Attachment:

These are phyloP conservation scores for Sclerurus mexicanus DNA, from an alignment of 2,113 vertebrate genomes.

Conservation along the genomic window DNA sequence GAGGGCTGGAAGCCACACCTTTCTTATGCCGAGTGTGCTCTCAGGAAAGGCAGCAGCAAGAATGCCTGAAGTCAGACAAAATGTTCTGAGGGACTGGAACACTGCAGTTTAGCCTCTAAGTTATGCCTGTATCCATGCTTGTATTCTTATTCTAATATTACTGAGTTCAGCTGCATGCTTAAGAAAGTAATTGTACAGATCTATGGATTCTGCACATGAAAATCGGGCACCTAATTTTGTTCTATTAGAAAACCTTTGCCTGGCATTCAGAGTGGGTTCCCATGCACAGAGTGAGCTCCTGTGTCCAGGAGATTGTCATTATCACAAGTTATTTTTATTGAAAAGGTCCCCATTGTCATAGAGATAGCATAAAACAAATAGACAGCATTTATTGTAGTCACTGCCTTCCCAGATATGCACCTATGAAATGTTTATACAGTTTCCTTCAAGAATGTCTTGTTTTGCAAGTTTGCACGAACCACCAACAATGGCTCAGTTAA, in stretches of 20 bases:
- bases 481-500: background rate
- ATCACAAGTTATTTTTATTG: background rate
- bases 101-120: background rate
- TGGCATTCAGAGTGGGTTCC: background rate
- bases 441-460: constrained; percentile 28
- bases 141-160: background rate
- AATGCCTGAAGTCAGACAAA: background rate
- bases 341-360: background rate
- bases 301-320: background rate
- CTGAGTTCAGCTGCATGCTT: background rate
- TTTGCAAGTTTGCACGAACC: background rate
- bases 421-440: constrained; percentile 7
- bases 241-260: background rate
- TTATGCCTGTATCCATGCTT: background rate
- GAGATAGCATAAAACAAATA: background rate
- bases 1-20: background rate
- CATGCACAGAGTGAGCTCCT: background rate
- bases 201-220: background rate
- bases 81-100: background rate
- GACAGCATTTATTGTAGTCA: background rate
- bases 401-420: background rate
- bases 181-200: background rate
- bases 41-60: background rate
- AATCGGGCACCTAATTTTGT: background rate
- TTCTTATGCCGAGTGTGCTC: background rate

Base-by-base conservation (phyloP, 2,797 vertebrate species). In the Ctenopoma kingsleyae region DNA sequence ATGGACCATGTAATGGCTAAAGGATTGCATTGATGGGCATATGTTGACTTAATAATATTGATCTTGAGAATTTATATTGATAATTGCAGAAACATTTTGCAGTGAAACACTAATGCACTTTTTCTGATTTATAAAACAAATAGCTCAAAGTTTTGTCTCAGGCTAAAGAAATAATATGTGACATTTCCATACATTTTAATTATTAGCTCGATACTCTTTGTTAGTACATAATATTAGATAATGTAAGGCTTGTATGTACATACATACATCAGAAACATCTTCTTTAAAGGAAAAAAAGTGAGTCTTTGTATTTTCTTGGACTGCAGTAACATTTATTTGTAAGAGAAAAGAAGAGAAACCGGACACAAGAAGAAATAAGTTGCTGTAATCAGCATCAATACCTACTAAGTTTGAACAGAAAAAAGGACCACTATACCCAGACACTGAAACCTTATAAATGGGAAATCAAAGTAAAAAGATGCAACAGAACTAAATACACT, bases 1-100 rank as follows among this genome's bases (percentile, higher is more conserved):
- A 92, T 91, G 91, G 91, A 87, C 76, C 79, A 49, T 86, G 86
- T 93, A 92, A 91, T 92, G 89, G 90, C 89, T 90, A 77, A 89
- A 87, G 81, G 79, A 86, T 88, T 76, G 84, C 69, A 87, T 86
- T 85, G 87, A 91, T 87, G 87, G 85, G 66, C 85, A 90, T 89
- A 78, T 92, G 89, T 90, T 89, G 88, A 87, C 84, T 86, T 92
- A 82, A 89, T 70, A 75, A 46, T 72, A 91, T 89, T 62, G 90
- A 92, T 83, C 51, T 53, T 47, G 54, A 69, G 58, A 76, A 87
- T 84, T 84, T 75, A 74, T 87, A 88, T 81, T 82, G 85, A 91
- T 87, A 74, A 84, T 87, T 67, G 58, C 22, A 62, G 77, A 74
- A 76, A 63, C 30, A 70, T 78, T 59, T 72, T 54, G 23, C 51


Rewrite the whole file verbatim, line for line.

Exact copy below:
These are phyloP conservation scores for Sclerurus mexicanus DNA, from an alignment of 2,113 vertebrate genomes.

Conservation along the genomic window DNA sequence GAGGGCTGGAAGCCACACCTTTCTTATGCCGAGTGTGCTCTCAGGAAAGGCAGCAGCAAGAATGCCTGAAGTCAGACAAAATGTTCTGAGGGACTGGAACACTGCAGTTTAGCCTCTAAGTTATGCCTGTATCCATGCTTGTATTCTTATTCTAATATTACTGAGTTCAGCTGCATGCTTAAGAAAGTAATTGTACAGATCTATGGATTCTGCACATGAAAATCGGGCACCTAATTTTGTTCTATTAGAAAACCTTTGCCTGGCATTCAGAGTGGGTTCCCATGCACAGAGTGAGCTCCTGTGTCCAGGAGATTGTCATTATCACAAGTTATTTTTATTGAAAAGGTCCCCATTGTCATAGAGATAGCATAAAACAAATAGACAGCATTTATTGTAGTCACTGCCTTCCCAGATATGCACCTATGAAATGTTTATACAGTTTCCTTCAAGAATGTCTTGTTTTGCAAGTTTGCACGAACCACCAACAATGGCTCAGTTAA, in stretches of 20 bases:
- bases 481-500: background rate
- ATCACAAGTTATTTTTATTG: background rate
- bases 101-120: background rate
- TGGCATTCAGAGTGGGTTCC: background rate
- bases 441-460: constrained; percentile 28
- bases 141-160: background rate
- AATGCCTGAAGTCAGACAAA: background rate
- bases 341-360: background rate
- bases 301-320: background rate
- CTGAGTTCAGCTGCATGCTT: background rate
- TTTGCAAGTTTGCACGAACC: background rate
- bases 421-440: constrained; percentile 7
- bases 241-260: background rate
- TTATGCCTGTATCCATGCTT: background rate
- GAGATAGCATAAAACAAATA: background rate
- bases 1-20: background rate
- CATGCACAGAGTGAGCTCCT: background rate
- bases 201-220: background rate
- bases 81-100: background rate
- GACAGCATTTATTGTAGTCA: background rate
- bases 401-420: background rate
- bases 181-200: background rate
- bases 41-60: background rate
- AATCGGGCACCTAATTTTGT: background rate
- TTCTTATGCCGAGTGTGCTC: background rate

Base-by-base conservation (phyloP, 2,797 vertebrate species). In the Ctenopoma kingsleyae region DNA sequence ATGGACCATGTAATGGCTAAAGGATTGCATTGATGGGCATATGTTGACTTAATAATATTGATCTTGAGAATTTATATTGATAATTGCAGAAACATTTTGCAGTGAAACACTAATGCACTTTTTCTGATTTATAAAACAAATAGCTCAAAGTTTTGTCTCAGGCTAAAGAAATAATATGTGACATTTCCATACATTTTAATTATTAGCTCGATACTCTTTGTTAGTACATAATATTAGATAATGTAAGGCTTGTATGTACATACATACATCAGAAACATCTTCTTTAAAGGAAAAAAAGTGAGTCTTTGTATTTTCTTGGACTGCAGTAACATTTATTTGTAAGAGAAAAGAAGAGAAACCGGACACAAGAAGAAATAAGTTGCTGTAATCAGCATCAATACCTACTAAGTTTGAACAGAAAAAAGGACCACTATACCCAGACACTGAAACCTTATAAATGGGAAATCAAAGTAAAAAGATGCAACAGAACTAAATACACT, bases 1-100 rank as follows among this genome's bases (percentile, higher is more conserved):
- A 92, T 91, G 91, G 91, A 87, C 76, C 79, A 49, T 86, G 86
- T 93, A 92, A 91, T 92, G 89, G 90, C 89, T 90, A 77, A 89
- A 87, G 81, G 79, A 86, T 88, T 76, G 84, C 69, A 87, T 86
- T 85, G 87, A 91, T 87, G 87, G 85, G 66, C 85, A 90, T 89
- A 78, T 92, G 89, T 90, T 89, G 88, A 87, C 84, T 86, T 92
- A 82, A 89, T 70, A 75, A 46, T 72, A 91, T 89, T 62, G 90
- A 92, T 83, C 51, T 53, T 47, G 54, A 69, G 58, A 76, A 87
- T 84, T 84, T 75, A 74, T 87, A 88, T 81, T 82, G 85, A 91
- T 87, A 74, A 84, T 87, T 67, G 58, C 22, A 62, G 77, A 74
- A 76, A 63, C 30, A 70, T 78, T 59, T 72, T 54, G 23, C 51